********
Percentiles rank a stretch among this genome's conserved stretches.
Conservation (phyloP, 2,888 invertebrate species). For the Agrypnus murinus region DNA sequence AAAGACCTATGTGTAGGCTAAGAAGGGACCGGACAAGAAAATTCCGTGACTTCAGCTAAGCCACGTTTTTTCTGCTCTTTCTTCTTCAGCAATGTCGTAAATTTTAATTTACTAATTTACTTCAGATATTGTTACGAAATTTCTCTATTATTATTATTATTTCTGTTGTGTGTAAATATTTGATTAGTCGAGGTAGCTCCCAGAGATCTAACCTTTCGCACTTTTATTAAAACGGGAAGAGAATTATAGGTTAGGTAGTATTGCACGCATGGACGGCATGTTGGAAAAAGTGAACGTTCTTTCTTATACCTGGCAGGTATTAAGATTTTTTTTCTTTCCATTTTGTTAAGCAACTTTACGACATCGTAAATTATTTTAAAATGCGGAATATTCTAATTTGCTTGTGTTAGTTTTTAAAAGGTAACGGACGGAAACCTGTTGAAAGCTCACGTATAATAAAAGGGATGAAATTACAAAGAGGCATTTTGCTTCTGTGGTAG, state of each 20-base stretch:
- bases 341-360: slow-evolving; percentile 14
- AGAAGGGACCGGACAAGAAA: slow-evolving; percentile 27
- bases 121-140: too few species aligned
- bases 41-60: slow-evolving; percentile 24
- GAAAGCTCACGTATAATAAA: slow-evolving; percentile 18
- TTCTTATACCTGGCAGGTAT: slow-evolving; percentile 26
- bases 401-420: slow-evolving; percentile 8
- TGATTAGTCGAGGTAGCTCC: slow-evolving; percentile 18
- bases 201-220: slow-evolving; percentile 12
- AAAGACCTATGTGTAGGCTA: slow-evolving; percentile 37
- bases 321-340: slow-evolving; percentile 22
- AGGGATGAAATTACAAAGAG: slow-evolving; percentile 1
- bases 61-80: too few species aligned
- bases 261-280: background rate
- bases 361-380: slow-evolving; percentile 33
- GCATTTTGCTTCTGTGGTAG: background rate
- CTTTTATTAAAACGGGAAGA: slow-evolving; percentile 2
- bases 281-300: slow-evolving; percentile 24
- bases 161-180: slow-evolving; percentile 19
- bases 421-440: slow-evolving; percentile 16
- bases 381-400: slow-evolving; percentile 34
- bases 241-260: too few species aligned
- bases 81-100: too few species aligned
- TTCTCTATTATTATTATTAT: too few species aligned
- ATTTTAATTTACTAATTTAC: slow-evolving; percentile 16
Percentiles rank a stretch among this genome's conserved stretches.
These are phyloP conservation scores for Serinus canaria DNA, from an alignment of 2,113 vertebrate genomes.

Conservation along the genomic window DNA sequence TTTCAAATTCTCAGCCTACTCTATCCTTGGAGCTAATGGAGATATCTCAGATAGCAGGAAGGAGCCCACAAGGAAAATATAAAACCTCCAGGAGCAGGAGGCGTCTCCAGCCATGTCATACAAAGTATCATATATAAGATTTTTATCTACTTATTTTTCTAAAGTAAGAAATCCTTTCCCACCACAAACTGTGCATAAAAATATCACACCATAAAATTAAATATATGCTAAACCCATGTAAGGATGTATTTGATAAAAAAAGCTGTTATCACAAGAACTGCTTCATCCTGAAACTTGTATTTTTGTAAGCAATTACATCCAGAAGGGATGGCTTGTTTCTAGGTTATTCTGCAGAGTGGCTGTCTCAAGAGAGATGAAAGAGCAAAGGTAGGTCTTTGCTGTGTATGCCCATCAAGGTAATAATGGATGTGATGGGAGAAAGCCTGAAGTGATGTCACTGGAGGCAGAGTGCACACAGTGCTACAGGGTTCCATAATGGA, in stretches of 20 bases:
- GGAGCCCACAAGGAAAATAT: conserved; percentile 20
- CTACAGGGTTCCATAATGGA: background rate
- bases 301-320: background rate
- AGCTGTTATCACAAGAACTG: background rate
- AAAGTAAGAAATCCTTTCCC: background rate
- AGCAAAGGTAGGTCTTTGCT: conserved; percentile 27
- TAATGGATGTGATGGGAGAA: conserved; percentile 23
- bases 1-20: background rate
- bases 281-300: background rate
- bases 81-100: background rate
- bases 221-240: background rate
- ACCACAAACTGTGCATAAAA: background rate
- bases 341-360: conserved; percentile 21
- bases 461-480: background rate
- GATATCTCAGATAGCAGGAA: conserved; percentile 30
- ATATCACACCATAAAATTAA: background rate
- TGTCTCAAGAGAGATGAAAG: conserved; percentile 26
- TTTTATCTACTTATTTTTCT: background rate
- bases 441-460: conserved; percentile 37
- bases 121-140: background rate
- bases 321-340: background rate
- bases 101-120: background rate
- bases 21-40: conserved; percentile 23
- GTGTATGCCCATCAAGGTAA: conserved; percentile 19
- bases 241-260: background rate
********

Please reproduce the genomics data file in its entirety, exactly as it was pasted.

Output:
Percentiles rank a stretch among this genome's conserved stretches.
Conservation (phyloP, 2,888 invertebrate species). For the Agrypnus murinus region DNA sequence AAAGACCTATGTGTAGGCTAAGAAGGGACCGGACAAGAAAATTCCGTGACTTCAGCTAAGCCACGTTTTTTCTGCTCTTTCTTCTTCAGCAATGTCGTAAATTTTAATTTACTAATTTACTTCAGATATTGTTACGAAATTTCTCTATTATTATTATTATTTCTGTTGTGTGTAAATATTTGATTAGTCGAGGTAGCTCCCAGAGATCTAACCTTTCGCACTTTTATTAAAACGGGAAGAGAATTATAGGTTAGGTAGTATTGCACGCATGGACGGCATGTTGGAAAAAGTGAACGTTCTTTCTTATACCTGGCAGGTATTAAGATTTTTTTTCTTTCCATTTTGTTAAGCAACTTTACGACATCGTAAATTATTTTAAAATGCGGAATATTCTAATTTGCTTGTGTTAGTTTTTAAAAGGTAACGGACGGAAACCTGTTGAAAGCTCACGTATAATAAAAGGGATGAAATTACAAAGAGGCATTTTGCTTCTGTGGTAG, state of each 20-base stretch:
- bases 341-360: slow-evolving; percentile 14
- AGAAGGGACCGGACAAGAAA: slow-evolving; percentile 27
- bases 121-140: too few species aligned
- bases 41-60: slow-evolving; percentile 24
- GAAAGCTCACGTATAATAAA: slow-evolving; percentile 18
- TTCTTATACCTGGCAGGTAT: slow-evolving; percentile 26
- bases 401-420: slow-evolving; percentile 8
- TGATTAGTCGAGGTAGCTCC: slow-evolving; percentile 18
- bases 201-220: slow-evolving; percentile 12
- AAAGACCTATGTGTAGGCTA: slow-evolving; percentile 37
- bases 321-340: slow-evolving; percentile 22
- AGGGATGAAATTACAAAGAG: slow-evolving; percentile 1
- bases 61-80: too few species aligned
- bases 261-280: background rate
- bases 361-380: slow-evolving; percentile 33
- GCATTTTGCTTCTGTGGTAG: background rate
- CTTTTATTAAAACGGGAAGA: slow-evolving; percentile 2
- bases 281-300: slow-evolving; percentile 24
- bases 161-180: slow-evolving; percentile 19
- bases 421-440: slow-evolving; percentile 16
- bases 381-400: slow-evolving; percentile 34
- bases 241-260: too few species aligned
- bases 81-100: too few species aligned
- TTCTCTATTATTATTATTAT: too few species aligned
- ATTTTAATTTACTAATTTAC: slow-evolving; percentile 16
Percentiles rank a stretch among this genome's conserved stretches.
These are phyloP conservation scores for Serinus canaria DNA, from an alignment of 2,113 vertebrate genomes.

Conservation along the genomic window DNA sequence TTTCAAATTCTCAGCCTACTCTATCCTTGGAGCTAATGGAGATATCTCAGATAGCAGGAAGGAGCCCACAAGGAAAATATAAAACCTCCAGGAGCAGGAGGCGTCTCCAGCCATGTCATACAAAGTATCATATATAAGATTTTTATCTACTTATTTTTCTAAAGTAAGAAATCCTTTCCCACCACAAACTGTGCATAAAAATATCACACCATAAAATTAAATATATGCTAAACCCATGTAAGGATGTATTTGATAAAAAAAGCTGTTATCACAAGAACTGCTTCATCCTGAAACTTGTATTTTTGTAAGCAATTACATCCAGAAGGGATGGCTTGTTTCTAGGTTATTCTGCAGAGTGGCTGTCTCAAGAGAGATGAAAGAGCAAAGGTAGGTCTTTGCTGTGTATGCCCATCAAGGTAATAATGGATGTGATGGGAGAAAGCCTGAAGTGATGTCACTGGAGGCAGAGTGCACACAGTGCTACAGGGTTCCATAATGGA, in stretches of 20 bases:
- GGAGCCCACAAGGAAAATAT: conserved; percentile 20
- CTACAGGGTTCCATAATGGA: background rate
- bases 301-320: background rate
- AGCTGTTATCACAAGAACTG: background rate
- AAAGTAAGAAATCCTTTCCC: background rate
- AGCAAAGGTAGGTCTTTGCT: conserved; percentile 27
- TAATGGATGTGATGGGAGAA: conserved; percentile 23
- bases 1-20: background rate
- bases 281-300: background rate
- bases 81-100: background rate
- bases 221-240: background rate
- ACCACAAACTGTGCATAAAA: background rate
- bases 341-360: conserved; percentile 21
- bases 461-480: background rate
- GATATCTCAGATAGCAGGAA: conserved; percentile 30
- ATATCACACCATAAAATTAA: background rate
- TGTCTCAAGAGAGATGAAAG: conserved; percentile 26
- TTTTATCTACTTATTTTTCT: background rate
- bases 441-460: conserved; percentile 37
- bases 121-140: background rate
- bases 321-340: background rate
- bases 101-120: background rate
- bases 21-40: conserved; percentile 23
- GTGTATGCCCATCAAGGTAA: conserved; percentile 19
- bases 241-260: background rate